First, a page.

One skill I'd like to learn this year is...how to format my own books.  Don't get me wrong, I love my formatters. They put up with me despite my habit of finding "one more error." (There's always one more error, damn it). I'm not planning on throwing them over anytime soon; however,  I'd like to get to the point of being able to update the backmatter of my book without breaking all the pretties of the interior at a minimum. Then, level-up to Master of the Formatter Universe as time permits.


Monday, January 8, 2018

Being a Career Writer: What to Focus On

This is one f those questions with a million answers.

I have one, Focus on your craft. Jeffe just said the same basic thing, but not surprisingly, I agree with her.

Listen, anyone can tell you that marketing is key. Or having an agent. Or editing. They are all important. but at the end of the day what you are selling is your ability to  tell a story. If you can
't tell a good story, you are, frankly, in the wrong business. OR, you haven't practiced your craft well enough. As a rule I can scare the crap out of most readers. Why? I've been honing that particular skill for twenty-five years. It's a skill. It's one I practice with a lot, It's one small faction of the craft of writing. I need to be able to tell a good story, make certain that a reader is invested in the characters, make absolutely sure that the world I build (be it local or a vastly different world of possibilities with super-heroes, aliens, or sorcerers) makes enough sense and is tangible enough for the readers to enjoy it. I need to tell multiple perspectives and share enough information to keep the entire affair coherent.

And I only have words to do that with. I might have a book cover, but there's no promise that whatever cover I have will make any sense with the story. You think I'm kidding, but I'm really not, I've had more than my share of craptacular covers that had absolutely nothing in common with the words under that illustration. If you are VERY LUCKY (and I have been several times) then the cover reflects a part of your tale. A fraction. A very small drib.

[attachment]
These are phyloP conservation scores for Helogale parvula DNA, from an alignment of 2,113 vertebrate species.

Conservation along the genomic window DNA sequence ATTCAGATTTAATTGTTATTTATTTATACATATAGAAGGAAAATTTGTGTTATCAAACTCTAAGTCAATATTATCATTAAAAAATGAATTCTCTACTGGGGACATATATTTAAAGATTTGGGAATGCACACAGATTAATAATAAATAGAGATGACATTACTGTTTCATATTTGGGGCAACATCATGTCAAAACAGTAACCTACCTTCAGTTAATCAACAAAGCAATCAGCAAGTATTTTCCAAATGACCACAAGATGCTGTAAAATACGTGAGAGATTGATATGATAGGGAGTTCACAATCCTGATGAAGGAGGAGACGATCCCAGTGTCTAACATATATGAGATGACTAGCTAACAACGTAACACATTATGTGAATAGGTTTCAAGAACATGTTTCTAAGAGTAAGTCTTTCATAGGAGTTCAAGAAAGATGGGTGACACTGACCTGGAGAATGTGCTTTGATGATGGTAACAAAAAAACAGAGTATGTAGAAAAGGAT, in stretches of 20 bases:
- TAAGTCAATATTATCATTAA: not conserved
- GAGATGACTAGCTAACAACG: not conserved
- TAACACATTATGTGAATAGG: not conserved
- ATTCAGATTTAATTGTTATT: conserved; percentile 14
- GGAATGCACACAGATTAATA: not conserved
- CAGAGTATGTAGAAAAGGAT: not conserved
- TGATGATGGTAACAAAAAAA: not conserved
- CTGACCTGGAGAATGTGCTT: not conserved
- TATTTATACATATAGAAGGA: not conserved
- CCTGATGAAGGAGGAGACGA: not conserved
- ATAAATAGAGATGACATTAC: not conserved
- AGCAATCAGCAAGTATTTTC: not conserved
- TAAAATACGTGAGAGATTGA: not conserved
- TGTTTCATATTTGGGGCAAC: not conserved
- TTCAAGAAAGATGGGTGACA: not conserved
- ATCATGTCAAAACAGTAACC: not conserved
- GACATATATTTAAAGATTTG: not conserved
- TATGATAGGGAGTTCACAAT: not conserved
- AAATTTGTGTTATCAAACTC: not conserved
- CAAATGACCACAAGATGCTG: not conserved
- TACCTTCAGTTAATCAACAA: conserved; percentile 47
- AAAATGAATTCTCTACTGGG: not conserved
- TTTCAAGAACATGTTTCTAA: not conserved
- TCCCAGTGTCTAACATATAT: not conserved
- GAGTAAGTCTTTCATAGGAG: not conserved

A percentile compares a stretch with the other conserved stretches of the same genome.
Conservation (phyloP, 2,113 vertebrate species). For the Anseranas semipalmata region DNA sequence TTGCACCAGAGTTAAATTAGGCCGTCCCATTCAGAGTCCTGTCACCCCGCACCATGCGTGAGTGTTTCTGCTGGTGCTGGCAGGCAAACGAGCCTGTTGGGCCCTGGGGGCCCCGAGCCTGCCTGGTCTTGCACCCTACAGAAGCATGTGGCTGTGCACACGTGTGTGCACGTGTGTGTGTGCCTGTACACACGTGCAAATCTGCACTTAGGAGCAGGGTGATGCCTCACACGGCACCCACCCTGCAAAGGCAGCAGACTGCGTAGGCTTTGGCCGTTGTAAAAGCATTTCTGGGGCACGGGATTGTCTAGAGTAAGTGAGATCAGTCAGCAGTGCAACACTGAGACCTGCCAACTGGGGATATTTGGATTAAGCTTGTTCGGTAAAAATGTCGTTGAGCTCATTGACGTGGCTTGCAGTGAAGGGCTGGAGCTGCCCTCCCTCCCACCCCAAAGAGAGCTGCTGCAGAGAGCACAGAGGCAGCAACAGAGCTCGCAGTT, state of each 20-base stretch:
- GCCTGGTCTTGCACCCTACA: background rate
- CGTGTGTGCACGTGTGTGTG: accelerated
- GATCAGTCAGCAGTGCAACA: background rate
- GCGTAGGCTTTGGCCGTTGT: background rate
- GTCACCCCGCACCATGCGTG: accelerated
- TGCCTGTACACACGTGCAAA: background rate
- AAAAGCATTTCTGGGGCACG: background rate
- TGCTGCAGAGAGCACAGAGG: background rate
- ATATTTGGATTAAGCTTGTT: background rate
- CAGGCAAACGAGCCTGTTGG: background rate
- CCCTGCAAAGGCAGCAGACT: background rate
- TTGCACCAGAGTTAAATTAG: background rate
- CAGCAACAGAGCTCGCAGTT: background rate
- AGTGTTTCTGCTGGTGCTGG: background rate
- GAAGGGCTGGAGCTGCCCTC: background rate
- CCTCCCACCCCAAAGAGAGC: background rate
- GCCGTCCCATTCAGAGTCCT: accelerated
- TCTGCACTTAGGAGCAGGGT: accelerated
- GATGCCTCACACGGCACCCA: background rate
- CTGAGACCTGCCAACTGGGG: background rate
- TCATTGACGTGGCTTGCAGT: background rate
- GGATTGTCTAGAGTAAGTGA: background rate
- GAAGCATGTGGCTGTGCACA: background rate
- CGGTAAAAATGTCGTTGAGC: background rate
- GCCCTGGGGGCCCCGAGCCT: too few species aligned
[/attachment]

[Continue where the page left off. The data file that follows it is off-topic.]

So, no, the cover isn't important to the tale. Except, of course, when it is.

No I need to tell a story, I need to make that story flow with ease, and to suspend disbelief in my readers. I need to convince them, with just words, mind you, that it's possible for a single man to fight the gods, or that a collection of small, militaristic tribes can possibly be a threat to an empire hundreds of times larger. Or that the world can be changed with a spell that ends all technology and unleashes horrors best never considered. I need to make sure that readers believe a reclusive college boy might get revenge for a girl who is tormented by what a corrupt cop made her do. I need to make certain they believe said cop could get away with his crimes. I need to find the logic that binds those notions and then I need to breathe life into those little golems crafted with nothing but 27 letters set in the right order, used again and again.

All of the rest of it, the editing, the marketing and in rare occasions the movies or shows made from those notions, all of it, is secondary to the tale being told.

With words. Just words.

Yeah, concentrate on your craft and storytelling.

That's just my two cents.

Speaking of Two Cents  (or actually a bit more)

THE TWISTED BOOK OF SHADOWS is coming soon. This will be a completely blind submission anthology of horror tales crafted by writers who may not have even heard about the anthology so far, It will pay professional rates and will also offer royalties. There will be no names on the submissions. Just titles and word counts. So no bias will appear for marquee names. Once upon a time editors like Charles L. Grant and Karl Edward Wagner made it a point to find the stories that affected them the most. These days most anthologies never get a chance without at least half of the stories being written by heavy hitters in any given field. This will be a level playing field. Please, please, please spread the word far and wide. If you like horror that is.

More details and yes, a chance to support this project, can be found here.